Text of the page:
February 11th, 2012

  • kinvore

Bias in the media

How does one define and/or characterize media bias? When I hear about it from liberals, it's usually about a story not being covered. They complain about the media being corporate-owned and therefore more conservative than most realize. The most recent case was when OWS first started. It was getting virtually no press and my liberal friends were expressing much frustration about this. As we all know, that didn't last long.

Conservatives tend to complain about how stories are covered. I think that their real beef is a lack of conservative bias than any real liberal bias, but then again I'm biased in that assessment. :P

But I wanted to give a fairly likely scenario. Let's say the economy continues to improve before the elections. The media will report on this, both because it's their job and because good news sells just as well as bad news, and most Americans are desperate for any good economic news they can get.

However I can see conservatives saying the media is being liberal for reporting good economic news because it will benefit Obama. The problem there is they are looking at the result and ignoring the cause.

Are there liberals in the media? Of course there are. I think liberals are more strongly drawn to careers in journalism than conservatives. Does that reflect in their reporting? Sometimes it does, but I don't see the media as being some monolithic liberal entity hell bent on distorting what's going on in order to further their agenda.

In the case listed above it would be a case of accuracy but not fairness. Should the media attempt to curry favor among conservatives by also reporting something negative about Obama (or the economy), in an effort to bring about fairness?

Doing the math on Romney's Budget Promises


In his speech to CPAC, Mitt Romney repeated a promise that he’s delivered repeatedly on the campaign trail. “Without raising taxes or sacrificing America’s critical defense superiority, I will finally balance the budget.” That sounds pretty good. It sounds really good, in fact. And then you look at the numbers.

Romney has, essentially, made four significant fiscal promises: He has pledged to cap federal spending at 20 percent of GDP. He has pledged to cut taxes to about 17 percent of GDP. He has pledged to a floor on defense spending at 4 percent of GDP. And he has pledged to balance the budget.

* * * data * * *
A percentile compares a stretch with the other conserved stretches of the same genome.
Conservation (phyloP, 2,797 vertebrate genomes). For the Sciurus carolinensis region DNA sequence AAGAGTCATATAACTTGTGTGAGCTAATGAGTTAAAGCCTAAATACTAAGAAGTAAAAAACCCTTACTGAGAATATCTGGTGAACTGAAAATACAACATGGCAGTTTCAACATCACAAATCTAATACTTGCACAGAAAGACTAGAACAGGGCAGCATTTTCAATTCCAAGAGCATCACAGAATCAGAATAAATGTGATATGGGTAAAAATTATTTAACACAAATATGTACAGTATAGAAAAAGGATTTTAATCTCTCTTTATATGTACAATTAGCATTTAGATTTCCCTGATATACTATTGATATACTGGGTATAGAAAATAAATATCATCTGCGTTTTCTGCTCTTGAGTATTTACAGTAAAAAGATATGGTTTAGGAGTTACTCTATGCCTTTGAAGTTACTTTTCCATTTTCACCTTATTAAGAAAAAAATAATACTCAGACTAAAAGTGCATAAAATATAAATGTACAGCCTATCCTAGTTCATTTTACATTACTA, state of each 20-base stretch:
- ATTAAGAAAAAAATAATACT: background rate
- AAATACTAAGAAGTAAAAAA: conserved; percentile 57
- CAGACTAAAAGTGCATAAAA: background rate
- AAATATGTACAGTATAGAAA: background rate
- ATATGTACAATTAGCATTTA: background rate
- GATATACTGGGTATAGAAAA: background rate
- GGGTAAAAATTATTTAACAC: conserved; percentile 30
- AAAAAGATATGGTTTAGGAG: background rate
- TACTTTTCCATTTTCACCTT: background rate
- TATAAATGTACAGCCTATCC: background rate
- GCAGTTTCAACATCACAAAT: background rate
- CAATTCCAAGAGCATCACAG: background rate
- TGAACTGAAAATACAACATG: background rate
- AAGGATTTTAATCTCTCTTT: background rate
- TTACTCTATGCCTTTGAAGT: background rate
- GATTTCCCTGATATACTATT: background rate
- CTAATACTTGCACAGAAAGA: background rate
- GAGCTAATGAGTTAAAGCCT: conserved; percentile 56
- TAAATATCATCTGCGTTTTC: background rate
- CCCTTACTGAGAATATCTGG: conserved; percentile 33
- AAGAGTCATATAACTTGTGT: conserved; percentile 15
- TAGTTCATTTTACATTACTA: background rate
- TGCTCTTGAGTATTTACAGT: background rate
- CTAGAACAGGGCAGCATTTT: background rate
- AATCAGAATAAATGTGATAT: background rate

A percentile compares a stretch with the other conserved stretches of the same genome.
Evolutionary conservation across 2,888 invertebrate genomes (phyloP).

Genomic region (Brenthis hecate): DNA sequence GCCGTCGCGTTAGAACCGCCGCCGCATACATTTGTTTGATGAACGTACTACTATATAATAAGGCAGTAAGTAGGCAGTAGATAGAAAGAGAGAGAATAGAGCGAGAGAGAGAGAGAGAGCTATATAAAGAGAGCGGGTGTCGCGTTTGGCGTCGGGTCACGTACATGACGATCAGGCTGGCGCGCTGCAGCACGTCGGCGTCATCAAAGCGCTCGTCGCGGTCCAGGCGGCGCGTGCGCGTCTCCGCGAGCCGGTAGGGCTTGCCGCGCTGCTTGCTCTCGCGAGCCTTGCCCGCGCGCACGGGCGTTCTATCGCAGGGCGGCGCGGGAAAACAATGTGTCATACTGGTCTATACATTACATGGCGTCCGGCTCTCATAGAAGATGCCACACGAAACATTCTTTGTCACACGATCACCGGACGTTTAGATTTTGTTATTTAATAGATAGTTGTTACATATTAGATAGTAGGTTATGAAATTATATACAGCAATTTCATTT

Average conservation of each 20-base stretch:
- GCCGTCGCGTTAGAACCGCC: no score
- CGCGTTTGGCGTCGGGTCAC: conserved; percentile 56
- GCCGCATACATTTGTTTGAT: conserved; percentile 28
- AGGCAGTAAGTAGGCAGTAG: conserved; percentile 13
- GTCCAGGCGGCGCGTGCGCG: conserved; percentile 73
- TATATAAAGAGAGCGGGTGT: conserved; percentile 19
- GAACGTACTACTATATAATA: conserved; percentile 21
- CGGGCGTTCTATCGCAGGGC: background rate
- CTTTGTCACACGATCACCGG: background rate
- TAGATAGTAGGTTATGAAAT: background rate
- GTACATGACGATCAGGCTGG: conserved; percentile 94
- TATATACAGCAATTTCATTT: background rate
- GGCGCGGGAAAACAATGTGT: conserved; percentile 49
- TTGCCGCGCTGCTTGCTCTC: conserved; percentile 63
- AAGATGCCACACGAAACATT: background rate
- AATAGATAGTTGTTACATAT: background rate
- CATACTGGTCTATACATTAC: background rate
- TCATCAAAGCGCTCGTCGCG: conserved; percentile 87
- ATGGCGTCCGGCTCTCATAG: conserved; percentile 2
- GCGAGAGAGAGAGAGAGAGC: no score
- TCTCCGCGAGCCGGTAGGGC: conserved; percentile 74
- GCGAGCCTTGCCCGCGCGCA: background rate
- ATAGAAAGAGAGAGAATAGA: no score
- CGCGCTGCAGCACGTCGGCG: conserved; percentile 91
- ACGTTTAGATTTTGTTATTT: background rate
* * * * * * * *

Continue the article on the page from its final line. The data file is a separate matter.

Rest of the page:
So let’s add it all up: Romney has to cut federal spending down to 17 percent of GDP. Federal spending is currently at 24 percent of GDP, and the Congressional Budget Office predicts that it will be around 22 percent for the next decade. For comparison’s sake, Paul Ryan’s budget would keep spending above 20 percent of GDP for at least the next 20 years.

In that spirit, the Center on Budget and Policy Priorities tried to run the numbers on Romney’s proposals. The results were so outlandish that they actually ran them two ways to make Romney look better.


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[chessdev]  This in part is why I believe Romney's campaign is essentially 'say anything that will get me elected, truth be damned!'

He's campaigning on promises that are outlandish with little hope of actually coming to pass -OR- would make people so brutally unhappy that they would be reversed anyway.  Yet somehow his voter base seem to be comprised of people hell-bent on voting against their own interests.

We Must Never Fail to Comprehend Its Grave Implications

Now, I have my issues with Ike, mainly that his administration marks the beginning of the (sadly still on-going) breakdown of the wall of separation of church and state, as illustrated in this very speech by his religious phrases and reference to the Soviet Union as "atheistic" in a context that clearly shows he didn't mean it as a compliment.

However, he talks of weighing proposals individually and maintaining a balance between various factors, instead of what most in his party are trying to do now: chuck it all out and sabotage everything they can to generate public ill-will towards the government in general and successful programs in particular.

More important of all, he warned (with eery prescience) the dangers of having the weapons industry, the military itself, and the government in an all too-cosy relationship. Something else his party is actively supporting and the public is too complacent about.


The genie is out of the bottle

Even the death of hundreds of children, women and men couldn't sober up Russia and China. In the very day when Assad's regime killed more than 200 innocent people in Homs, these two "super" powers vetoed the resolution about Syria. Disgraceful, sad, pathetic.

Russia's argument: Syria is a sovereign country, who are we to mess into the matters of another country? We don't want the Libyan scenario to repeat, and what about the atrocities committed by those rebels?

China's reason is more than obvious: they need those resources from the Middle East very badly, and the US is dominating the region through its allies, and after waging a series of wars. As was pointed here recently, with their veto these two are missing a good chance to raise their diplomatic stature because they are taking the wrong side (again). And Assad's downfall being a matter of time (let's face it), the Syrian people will surely remember of the Russian and Chinese treachery one day, and it will backfire on China and Russia in a way they have failed to foresee.

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